Erica’s First Holy Shit is based on the life of Erica Nix, Austin’s beloved queer artist and fitness guru (and currently a surprising and unlikely Austin mayoral candidate). It’s a modern, Queer Millennial SLACKER, a tribute to the disappearing bohemian demimonde of Austin itself. A psychedelic freak-out fantasia of adventure and discovery that’s inspired by Jodorowsky’s The Holy Mountain, Pee Wee Herman, and Linklater’s Waking Life.

In the wake of a divorce and reeling from the reality of the pandemic, very Austin famous queer fitness guru Erica Nix contemplates the changing tides of Austin’s value system and the plight of bohemian artists like herself being priced out of the city. She embarks on an erotic and hallucinatory fever dream, seeking advice from the likes of her inner child, God, Gwyneth Paltrow, Mother Nature, and Satan.

Erica Nix, beloved fitness and workout guru (and unlikely current Austin mayoral candidate), presents her first feature-length film showcasing a large cast of Austin’s celebrated queer icons.

In the spiritual follow-up to her 2019 performance art piece, This Is Not A Cult, ERICA’S FIRST HOLY SHIT is a comedic psychosexual lesbian fantasia of adventure and discovery. Her psychedelic opus is a tribute to old Austin, an homage to keeping things weird in a changing landscape that is no longer artist-friendly, and a salute to trying desperately to do the right thing but never getting it quite right. In a bizarre instance of life imitating art, the film depicts Erica running for mayor of Austin, which in turn has resulted in Erica actually running for mayor of Austin.

Taking inspiration from the likes of Waking Life and The Holy Mountain, the film is a psychedelic mash up of genres and formats ranging from confessional monologues, outré humor, game show segments, explorations in self-help, and mind-bending visual freak outs. 

Tackling some of Erica’s most vulnerable insecurities, ERICA’S FIRST HOLY SHIT is a personal film satire on the mass culture of seekers and the insatiable need for personal fulfillment. Join Erica as she explores religion, psychedelic rituals, therapeutic healing, and politics. 

Will Erica’s inner truth set her free or set the world on fire?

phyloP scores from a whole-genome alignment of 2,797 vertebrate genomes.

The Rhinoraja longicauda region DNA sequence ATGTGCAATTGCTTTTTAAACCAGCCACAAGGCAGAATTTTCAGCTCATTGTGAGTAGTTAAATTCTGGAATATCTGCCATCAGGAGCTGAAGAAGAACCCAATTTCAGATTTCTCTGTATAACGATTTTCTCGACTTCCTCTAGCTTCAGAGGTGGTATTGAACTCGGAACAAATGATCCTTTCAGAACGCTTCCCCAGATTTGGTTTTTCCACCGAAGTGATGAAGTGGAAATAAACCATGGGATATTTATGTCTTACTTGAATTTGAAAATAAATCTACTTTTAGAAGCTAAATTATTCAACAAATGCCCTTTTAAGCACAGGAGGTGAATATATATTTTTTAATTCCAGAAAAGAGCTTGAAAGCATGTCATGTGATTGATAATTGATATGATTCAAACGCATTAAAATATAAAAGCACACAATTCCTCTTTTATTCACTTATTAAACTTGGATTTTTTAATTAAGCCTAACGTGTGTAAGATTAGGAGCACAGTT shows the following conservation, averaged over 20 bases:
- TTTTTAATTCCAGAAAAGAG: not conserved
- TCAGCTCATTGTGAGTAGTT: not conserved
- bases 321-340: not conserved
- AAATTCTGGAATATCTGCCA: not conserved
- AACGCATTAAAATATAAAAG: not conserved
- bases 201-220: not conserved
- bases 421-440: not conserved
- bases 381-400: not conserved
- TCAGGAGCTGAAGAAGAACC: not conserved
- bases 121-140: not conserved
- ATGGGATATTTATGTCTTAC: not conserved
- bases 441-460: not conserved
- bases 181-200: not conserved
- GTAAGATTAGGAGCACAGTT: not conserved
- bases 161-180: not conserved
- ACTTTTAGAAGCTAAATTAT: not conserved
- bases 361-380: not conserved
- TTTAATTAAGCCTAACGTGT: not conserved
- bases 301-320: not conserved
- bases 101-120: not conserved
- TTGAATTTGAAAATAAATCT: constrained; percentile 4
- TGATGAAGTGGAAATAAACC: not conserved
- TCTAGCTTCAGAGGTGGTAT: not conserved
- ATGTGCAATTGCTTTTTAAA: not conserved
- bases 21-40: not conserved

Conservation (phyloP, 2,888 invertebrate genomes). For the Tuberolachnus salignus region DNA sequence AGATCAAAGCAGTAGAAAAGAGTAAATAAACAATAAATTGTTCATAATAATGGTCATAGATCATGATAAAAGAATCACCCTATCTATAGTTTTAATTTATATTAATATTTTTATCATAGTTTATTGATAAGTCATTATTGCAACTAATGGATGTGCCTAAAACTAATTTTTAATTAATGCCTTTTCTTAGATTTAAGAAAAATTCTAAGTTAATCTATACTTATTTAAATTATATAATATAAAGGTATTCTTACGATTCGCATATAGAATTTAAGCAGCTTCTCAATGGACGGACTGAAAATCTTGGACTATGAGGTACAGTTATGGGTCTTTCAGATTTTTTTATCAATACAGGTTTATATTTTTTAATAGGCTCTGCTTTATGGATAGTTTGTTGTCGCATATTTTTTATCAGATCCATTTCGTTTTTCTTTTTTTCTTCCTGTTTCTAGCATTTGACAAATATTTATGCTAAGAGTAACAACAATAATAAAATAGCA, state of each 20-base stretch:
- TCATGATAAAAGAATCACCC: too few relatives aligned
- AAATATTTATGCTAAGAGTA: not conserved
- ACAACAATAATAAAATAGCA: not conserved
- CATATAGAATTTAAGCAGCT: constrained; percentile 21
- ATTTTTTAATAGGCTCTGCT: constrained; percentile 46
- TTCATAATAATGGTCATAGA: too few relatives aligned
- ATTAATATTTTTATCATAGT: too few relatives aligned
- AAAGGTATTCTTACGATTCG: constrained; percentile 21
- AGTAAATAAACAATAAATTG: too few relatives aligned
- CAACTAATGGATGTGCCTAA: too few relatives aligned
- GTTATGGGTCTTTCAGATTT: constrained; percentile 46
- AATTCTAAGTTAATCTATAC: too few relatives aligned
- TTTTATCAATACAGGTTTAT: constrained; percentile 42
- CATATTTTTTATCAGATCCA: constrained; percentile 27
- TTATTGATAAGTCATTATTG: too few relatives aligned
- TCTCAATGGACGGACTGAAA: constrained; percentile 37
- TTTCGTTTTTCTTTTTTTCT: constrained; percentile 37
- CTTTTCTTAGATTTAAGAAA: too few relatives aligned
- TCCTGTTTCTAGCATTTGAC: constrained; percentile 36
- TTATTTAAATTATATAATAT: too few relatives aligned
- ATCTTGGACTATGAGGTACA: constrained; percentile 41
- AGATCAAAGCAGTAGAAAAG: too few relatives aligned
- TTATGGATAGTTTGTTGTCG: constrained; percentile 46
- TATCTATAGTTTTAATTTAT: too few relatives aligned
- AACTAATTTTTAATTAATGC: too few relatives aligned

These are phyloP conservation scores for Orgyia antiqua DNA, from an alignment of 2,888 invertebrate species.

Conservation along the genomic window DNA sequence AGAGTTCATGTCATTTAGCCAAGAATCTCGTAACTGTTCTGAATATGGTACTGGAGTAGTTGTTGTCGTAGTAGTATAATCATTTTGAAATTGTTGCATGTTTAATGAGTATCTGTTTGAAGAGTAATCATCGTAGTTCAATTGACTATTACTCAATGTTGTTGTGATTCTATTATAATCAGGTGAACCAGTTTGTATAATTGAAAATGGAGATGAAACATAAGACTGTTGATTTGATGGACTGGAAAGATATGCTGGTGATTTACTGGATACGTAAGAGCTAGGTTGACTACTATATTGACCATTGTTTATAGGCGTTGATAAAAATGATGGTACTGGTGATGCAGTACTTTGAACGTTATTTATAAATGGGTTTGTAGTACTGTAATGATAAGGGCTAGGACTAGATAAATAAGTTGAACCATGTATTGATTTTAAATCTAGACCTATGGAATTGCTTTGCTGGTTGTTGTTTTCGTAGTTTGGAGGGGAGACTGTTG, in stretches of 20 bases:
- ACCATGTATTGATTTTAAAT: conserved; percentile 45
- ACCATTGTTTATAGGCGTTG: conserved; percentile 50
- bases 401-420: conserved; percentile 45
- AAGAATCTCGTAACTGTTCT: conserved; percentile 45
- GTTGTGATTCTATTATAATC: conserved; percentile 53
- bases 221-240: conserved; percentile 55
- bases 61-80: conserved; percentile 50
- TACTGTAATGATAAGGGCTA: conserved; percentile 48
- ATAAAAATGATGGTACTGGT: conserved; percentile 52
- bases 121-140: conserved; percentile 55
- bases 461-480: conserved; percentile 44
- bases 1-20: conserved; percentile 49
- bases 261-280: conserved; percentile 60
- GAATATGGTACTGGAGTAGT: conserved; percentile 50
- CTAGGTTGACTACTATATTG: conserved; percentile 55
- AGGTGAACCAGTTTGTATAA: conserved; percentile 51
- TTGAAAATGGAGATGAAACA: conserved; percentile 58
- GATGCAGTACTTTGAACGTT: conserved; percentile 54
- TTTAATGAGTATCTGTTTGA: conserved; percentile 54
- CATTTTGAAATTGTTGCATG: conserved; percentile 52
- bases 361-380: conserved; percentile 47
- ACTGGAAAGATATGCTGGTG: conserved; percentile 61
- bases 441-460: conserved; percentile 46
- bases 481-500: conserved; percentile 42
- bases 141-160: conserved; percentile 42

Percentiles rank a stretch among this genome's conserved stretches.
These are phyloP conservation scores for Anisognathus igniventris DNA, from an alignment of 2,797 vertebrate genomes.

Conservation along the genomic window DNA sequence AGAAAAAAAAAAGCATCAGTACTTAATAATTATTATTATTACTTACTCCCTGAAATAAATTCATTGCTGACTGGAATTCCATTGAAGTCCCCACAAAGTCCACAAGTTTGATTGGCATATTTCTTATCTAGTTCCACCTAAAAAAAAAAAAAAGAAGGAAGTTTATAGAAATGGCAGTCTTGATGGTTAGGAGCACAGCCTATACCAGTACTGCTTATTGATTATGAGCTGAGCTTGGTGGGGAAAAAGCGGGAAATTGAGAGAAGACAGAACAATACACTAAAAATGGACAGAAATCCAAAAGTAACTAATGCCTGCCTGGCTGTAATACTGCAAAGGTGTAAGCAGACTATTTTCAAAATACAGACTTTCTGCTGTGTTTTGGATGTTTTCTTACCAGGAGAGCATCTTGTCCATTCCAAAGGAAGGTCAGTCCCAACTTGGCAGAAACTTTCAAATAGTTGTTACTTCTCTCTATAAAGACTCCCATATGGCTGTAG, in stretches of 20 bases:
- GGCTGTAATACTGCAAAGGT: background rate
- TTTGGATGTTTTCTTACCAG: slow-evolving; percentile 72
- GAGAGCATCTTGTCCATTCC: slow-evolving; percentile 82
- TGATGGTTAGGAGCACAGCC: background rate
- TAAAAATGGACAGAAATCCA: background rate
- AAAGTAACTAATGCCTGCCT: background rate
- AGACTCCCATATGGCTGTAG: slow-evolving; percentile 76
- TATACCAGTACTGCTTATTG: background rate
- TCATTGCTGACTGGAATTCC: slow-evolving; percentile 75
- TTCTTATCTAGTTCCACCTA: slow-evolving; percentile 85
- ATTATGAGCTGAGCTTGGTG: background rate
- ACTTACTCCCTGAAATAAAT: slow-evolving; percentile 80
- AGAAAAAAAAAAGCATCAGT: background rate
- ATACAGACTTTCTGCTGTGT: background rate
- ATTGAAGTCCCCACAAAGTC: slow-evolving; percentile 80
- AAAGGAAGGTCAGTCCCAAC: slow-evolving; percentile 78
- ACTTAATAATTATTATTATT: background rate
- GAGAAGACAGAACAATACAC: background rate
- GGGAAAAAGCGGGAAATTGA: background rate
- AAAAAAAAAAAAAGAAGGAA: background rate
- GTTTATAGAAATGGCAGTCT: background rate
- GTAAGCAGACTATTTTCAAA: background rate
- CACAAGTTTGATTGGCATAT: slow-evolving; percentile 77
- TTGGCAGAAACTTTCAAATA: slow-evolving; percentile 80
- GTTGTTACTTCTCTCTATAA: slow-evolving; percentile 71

Erica’s First Holy Shit is the debut feature film from the creative production team, THIS IS NOT A CULT, which includes writers and producers Erica Nix, Sawyer Stoltz, Jeremy von Stilb, and Jessica Gardner.

Conceived and shot over the first two years of the COVID pandemic as an urgent artistic response to stay creatively connected to the Austin artistic underground community, the team worked closely and collaboratively on all creative decisions.

The script was started at the beginning of 2020 and it became a container for the creative team’s anxieties as well as a self-examination of how we can engender change when so much seems to be going wrong around us. The film that emerged is both a satire of millennial-armchair-activism and a love letter to an Austin that might no longer exist.  

The film was shot in small segments over the course of two years with editing taking place during production lulls throughout the onset of the pandemic (2020-2022). 

A major challenge of the pandemic that many artists faced was how to continue to create when you were left in isolation. For Erica’s First Holy Shit, the team used this as a creative restraint that set forth a particular structure for the story. 

The script was written for all of the scenes to either take place in front of green screen or outside to allow for safe production. A solution for this was to focus on a series of extended philosophical conversations. The writers revisited both Waking Life and The Holy Mountain as inspiration for a narrative that was both dialogue heavy and dream-like. The film still manages to move at a quick pace, featuring many cut-aways and outlandish subject matter, ensuring that the humor is constant.  

To create visual appeal, the team worked with a number of artists to push the visual style into surreal realms. The green screen scenes make use of miniature sets. The set designer used cake frosting and foam to create a jungle volcano, St. Peter’s gates, and the inside of a colon. Taking inspiration from Pee Wee Herman, rudimentary stop motion animation using clay and construction paper furthered the colorful, psychedelic child-like interior of Erica’s mind. The film was shot in high-definition video, and because of the limited budget and production restraints due to COVID, the team leaned into having a handmade look.    

About the Author

Bryen Dunn is a freelance journalist with a focus on travel, lifestyle, entertainment and hospitality. He has an extensive portfolio of celebrity interviews with musicians, actors and other public personalities. He enjoys discovering delicious eats, tasting spirited treats, and being mesmerized by musical beats.